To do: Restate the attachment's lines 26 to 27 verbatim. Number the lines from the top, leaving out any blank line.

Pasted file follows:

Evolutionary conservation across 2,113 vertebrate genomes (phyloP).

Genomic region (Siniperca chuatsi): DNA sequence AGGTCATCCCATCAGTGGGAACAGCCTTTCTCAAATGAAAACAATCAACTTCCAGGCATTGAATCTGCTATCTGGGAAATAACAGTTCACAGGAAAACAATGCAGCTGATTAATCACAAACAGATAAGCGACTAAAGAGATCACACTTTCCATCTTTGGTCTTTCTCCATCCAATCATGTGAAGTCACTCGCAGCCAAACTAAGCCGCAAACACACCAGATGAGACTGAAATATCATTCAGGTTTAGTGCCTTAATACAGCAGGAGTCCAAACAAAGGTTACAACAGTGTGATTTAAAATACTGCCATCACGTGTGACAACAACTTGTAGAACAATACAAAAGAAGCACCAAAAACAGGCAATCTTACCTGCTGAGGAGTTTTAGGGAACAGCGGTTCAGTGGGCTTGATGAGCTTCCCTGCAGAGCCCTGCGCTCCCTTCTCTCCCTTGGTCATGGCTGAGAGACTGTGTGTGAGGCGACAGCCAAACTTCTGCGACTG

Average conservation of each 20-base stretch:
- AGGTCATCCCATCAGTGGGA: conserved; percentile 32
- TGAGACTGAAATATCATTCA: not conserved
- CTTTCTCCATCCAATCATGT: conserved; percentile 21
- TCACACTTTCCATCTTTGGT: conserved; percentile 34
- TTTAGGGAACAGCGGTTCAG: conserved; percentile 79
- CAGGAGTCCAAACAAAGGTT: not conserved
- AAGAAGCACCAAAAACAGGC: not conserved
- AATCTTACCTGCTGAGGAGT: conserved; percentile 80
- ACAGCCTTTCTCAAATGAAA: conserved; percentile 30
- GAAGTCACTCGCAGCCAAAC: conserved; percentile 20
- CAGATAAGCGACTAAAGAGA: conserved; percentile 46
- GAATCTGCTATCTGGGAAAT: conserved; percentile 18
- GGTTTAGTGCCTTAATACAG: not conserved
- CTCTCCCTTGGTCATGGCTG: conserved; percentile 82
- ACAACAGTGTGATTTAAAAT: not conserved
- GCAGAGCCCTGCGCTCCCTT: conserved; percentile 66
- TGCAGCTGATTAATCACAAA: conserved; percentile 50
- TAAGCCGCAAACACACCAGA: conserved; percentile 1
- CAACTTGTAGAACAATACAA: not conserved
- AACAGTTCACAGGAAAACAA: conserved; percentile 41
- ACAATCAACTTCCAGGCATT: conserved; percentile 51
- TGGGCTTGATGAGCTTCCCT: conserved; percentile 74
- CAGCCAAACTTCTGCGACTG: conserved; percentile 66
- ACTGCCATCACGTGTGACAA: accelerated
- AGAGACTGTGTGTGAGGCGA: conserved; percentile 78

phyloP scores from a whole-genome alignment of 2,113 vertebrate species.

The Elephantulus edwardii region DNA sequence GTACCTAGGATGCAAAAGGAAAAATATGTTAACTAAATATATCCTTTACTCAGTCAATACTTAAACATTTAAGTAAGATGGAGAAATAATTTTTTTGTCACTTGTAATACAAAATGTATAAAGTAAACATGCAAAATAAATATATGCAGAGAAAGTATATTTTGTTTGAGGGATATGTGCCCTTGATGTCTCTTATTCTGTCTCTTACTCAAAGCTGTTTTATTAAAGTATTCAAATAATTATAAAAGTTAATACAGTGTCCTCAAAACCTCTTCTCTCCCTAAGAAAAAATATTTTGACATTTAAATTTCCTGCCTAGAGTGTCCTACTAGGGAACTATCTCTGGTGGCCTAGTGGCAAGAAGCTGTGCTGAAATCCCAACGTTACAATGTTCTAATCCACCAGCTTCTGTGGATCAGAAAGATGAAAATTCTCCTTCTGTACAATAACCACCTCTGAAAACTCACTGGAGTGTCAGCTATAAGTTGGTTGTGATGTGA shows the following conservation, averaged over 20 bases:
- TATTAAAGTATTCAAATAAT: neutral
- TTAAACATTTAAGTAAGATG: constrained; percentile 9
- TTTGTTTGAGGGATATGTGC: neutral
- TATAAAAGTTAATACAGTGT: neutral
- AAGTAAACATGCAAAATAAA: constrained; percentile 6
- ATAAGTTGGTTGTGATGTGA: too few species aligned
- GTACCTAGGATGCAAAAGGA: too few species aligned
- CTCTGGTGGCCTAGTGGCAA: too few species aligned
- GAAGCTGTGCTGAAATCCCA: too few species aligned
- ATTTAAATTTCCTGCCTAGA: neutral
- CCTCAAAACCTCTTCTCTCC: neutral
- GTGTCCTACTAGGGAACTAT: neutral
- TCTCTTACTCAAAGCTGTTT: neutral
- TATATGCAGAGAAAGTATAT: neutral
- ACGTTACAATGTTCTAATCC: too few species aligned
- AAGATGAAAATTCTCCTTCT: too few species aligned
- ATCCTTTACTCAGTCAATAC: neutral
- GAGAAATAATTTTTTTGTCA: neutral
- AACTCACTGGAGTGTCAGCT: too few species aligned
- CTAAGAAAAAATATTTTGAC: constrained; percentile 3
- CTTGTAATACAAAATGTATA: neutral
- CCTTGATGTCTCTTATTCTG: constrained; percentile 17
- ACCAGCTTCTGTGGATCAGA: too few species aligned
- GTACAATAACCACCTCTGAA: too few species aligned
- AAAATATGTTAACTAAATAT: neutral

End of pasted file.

- CAGCCAAACTTCTGCGACTG: conserved; percentile 66
- ACTGCCATCACGTGTGACAA: accelerated